Sometimes working with a technical writer, or even a different developer, instead of the developer(s) you usually work with helps you get a new perspective. This ties into the accountability thought as well. I’m accountable for what I’m testing, but so is the rest of the team. Sometimes fun little pretend rivalries will occur: “Bet I can find more bugs than you.” Or “Bet you can’t find a bug in my code in the next five minutes.” (In this case the developer beat me to the punch by finding a bug in his own code through exploratory testing beside me on another computer, and then gave me some good-natured ribbing about him being the first one to find a bug.)

Independent thinkers need not be in a separate independent department that is an arm’s length away. This need for an independent testing department is not something I unquestionably support. In fact, I have found more success through collaboration than isolation. Your mileage will vary.

Testers provide Feedback

A question that comes up very often is what activities can conventional testers engage in on agile projects? To me, the key to testing on any project is to provide feedback. On agile projects, the code should always be available to test, and iterations are often quite short. Therefore, a tester on an agile project should perform activities that provide rapid, relevant feedback to the developers and the business stakeholders.

A tester needs to provide feedback to developers to help them gain more confidence in their code, and (as James Bach has pointed out to me), feedback to the customer to help them gain more confidence in the product that is being delivered. So an agile tester should identify areas to enhance and complement the testing that is already being done on the project to that end.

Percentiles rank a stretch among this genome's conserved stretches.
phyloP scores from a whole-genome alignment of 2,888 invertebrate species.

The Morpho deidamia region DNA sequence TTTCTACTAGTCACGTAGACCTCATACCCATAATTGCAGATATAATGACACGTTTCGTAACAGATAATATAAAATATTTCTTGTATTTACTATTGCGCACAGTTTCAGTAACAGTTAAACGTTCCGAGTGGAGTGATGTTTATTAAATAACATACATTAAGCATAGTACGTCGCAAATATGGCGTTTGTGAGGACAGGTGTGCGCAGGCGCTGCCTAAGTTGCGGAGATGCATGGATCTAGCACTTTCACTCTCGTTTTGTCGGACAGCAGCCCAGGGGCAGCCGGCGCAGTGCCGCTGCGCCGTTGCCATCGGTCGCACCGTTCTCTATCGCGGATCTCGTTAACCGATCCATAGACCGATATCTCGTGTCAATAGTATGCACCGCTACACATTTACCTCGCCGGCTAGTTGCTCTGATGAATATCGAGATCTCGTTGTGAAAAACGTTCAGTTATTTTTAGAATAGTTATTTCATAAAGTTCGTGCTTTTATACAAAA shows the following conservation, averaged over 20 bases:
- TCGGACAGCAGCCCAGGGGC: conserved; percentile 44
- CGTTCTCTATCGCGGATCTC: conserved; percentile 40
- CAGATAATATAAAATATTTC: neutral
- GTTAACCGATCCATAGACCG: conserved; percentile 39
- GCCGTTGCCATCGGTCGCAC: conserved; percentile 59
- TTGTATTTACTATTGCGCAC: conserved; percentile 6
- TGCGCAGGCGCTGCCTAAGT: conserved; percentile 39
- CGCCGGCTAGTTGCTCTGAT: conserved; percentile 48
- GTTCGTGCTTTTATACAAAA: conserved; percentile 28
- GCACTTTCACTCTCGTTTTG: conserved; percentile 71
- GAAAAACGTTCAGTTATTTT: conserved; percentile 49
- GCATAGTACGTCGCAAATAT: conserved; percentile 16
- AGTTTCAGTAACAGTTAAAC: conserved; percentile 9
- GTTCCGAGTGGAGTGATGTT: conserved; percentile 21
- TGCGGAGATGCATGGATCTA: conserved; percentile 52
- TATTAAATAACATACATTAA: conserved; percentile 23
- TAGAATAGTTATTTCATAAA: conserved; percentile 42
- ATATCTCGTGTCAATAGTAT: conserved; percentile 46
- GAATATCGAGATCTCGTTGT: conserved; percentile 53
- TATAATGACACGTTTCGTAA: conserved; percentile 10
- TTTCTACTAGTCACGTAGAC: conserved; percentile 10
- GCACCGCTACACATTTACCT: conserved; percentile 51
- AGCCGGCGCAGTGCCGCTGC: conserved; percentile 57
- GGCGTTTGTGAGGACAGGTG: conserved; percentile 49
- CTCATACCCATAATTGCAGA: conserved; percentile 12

There are potentially some activities that are more helpful than others, but providing feedback is central to what testers do. Some feedback may be in the form of bug reports, or it may be a confirmation that the code satisfies a story, or the application works in a business context.

Virtual Bugs

Mark McSweeny and I were talking about some of the challenges facing conventional testers on agile projects. One such challenge is what to do with bugs found during development, such as during Test-Driven Development when a tester and developer are pairing. It doesn’t seem fair to the developer to formally log bugs on a story before they have completed development on it. Many of them will be moot once the story is done, but some of them might squeak through. How do we keep track of them in a constructive way?